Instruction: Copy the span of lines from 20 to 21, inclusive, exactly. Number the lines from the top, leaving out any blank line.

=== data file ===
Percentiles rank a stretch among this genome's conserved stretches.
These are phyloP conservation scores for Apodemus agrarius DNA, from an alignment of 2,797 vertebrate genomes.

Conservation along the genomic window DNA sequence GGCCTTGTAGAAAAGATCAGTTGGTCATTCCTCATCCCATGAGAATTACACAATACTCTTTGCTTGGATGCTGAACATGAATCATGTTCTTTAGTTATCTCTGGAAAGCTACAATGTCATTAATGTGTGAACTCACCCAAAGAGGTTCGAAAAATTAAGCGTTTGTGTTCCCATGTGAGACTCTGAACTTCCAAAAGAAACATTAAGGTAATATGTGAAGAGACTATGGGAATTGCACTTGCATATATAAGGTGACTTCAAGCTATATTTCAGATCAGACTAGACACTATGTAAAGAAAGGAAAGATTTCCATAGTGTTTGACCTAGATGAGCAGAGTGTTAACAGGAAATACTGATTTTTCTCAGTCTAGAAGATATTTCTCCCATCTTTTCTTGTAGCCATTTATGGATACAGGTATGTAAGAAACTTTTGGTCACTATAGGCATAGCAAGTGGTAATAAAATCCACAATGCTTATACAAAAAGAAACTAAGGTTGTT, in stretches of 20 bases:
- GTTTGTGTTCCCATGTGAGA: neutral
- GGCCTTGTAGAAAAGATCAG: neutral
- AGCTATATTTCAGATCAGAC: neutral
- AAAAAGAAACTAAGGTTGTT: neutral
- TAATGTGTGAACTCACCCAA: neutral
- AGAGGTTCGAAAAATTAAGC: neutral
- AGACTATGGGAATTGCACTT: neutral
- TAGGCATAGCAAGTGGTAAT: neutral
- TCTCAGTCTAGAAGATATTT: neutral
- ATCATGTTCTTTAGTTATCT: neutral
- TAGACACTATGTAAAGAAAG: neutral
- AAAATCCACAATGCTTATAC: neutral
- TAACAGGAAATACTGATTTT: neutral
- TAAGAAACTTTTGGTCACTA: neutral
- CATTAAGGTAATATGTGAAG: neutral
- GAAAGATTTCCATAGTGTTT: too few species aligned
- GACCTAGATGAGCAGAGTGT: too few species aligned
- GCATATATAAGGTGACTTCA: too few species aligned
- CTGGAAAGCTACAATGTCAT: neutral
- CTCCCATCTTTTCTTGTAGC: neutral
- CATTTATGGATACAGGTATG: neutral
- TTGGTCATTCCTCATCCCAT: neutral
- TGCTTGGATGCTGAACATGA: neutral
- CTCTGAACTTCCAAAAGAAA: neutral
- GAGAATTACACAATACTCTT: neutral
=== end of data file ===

- GACCTAGATGAGCAGAGTGT: too few species aligned
- GCATATATAAGGTGACTTCA: too few species aligned